Those are the non-London cities rounding out the top-5. I've spent considerable time in all of them. They aren't "aesthetically beautiful". That's what I meant by "London vs Not London" for the major cities.
I would say a lot of British cities outside London are extremely beautiful.

Many have beautiful georgian architecture, grand buildings from the age of Empire and beautiful parks and gardens.

Photo of Grainger Town Grey Street, Newcastle Upon Tyne

The Best UK City Breaks | 13 Beautiful UK Cities To Visit For A Short Break

I don't see what's not "aesthetically beautiful" in respect of many British cities, from Inverness and Aberdeen down to Edunburgh and Glasgow, through to Newcastle Upon Tyne with it's Geirgian Architecture and the beautiful university cities of Durham and York. Even the large North Western cities such as Liverpool with it's UNESCO World Heritage site water front through to Manchester, a city with many fine old buildings and squares, to the bustling Leeds with it's glorious arcades. Whilst Sheffield is one of the greenest cities in the UK, and Nottingham is a very nice city to visit.

Birmingham has been transformed in recent years, with a vast new shopping area replacing the Bullring, lots of redevelopment and a magnificent new station. Whilst Bristol is a very attractive city, and both Cardiff and Swansea are both very pleasant cities. Then you have the likes of Brighton and the South Coast, which are home to some magnificent coastline.

Last edited by Brave New World; 01-02-2019 at 09:18 AM..
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Old 01-02-2019, 09:12 AM
 
Location: rural south west UK
3,095 posts, read 1,827,008 times
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there is nothing beautiful about a city, no matter where it is.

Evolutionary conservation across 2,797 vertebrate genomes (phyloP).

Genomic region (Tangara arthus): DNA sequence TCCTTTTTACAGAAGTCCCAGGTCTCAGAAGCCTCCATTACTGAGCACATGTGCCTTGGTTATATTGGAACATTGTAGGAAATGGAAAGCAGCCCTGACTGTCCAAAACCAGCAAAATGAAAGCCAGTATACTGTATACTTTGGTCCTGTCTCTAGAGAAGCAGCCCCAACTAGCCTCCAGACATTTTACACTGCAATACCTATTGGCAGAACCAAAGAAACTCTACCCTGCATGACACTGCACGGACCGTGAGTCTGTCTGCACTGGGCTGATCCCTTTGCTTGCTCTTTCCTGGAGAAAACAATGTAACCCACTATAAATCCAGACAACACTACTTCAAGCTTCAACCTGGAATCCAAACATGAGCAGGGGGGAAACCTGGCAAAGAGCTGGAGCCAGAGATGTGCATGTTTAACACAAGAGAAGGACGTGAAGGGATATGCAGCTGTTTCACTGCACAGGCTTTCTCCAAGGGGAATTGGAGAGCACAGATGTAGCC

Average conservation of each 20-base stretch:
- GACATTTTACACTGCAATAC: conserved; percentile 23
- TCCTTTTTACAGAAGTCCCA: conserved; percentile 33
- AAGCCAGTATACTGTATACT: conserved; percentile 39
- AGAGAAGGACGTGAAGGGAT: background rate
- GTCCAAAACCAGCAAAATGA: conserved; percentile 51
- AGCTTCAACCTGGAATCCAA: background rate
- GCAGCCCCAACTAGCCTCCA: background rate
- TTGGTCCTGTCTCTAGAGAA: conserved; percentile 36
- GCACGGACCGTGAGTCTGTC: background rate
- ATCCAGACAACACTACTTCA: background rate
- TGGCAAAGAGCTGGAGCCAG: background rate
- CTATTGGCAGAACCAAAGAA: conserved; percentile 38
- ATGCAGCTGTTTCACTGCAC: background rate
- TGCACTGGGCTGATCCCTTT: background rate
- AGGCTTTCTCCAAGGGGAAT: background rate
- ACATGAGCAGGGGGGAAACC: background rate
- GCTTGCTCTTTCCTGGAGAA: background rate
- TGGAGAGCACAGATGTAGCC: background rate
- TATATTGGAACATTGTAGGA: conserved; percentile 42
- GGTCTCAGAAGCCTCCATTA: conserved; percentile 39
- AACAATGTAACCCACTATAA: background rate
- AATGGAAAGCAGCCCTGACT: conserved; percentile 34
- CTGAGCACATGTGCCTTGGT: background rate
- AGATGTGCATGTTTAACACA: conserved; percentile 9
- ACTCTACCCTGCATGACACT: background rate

they are collections of badly designed modern structures with people scurrying here and there trying to make a living, most of our UK town centres are failing with lots of empty shops.
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Old 01-02-2019, 09:22 AM
 
Location: Great Britain
9,453 posts, read 3,219,225 times
Reputation: 5621
Quote:
Originally Posted by bigpaul View Post
there is nothing beautiful about a city, no matter where it is.
they are collections of badly designed modern structures with people scurrying here and there trying to make a living, most of our UK town centres are failing with lots of empty shops.
The UK has lots of very attractive cities and far from failing, major cities are doing very well.

List of cities in the United Kingdom - Wikipedia

Cities in north and Midlands dominate growth measure | Business | The Guardian

I would suggest there are cities beyond London that are well worth visiting in the UK, and many have fine architecture, culture and shopping centres.
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Old 01-02-2019, 09:28 AM
 
Location: rural south west UK
3,095 posts, read 1,827,008 times
Reputation: 3537
Quote:
Originally Posted by Brave New World View Post
The UK has lots of very attractive cities and far from failing, major cities are doing very well.

List of cities in the United Kingdom - Wikipedia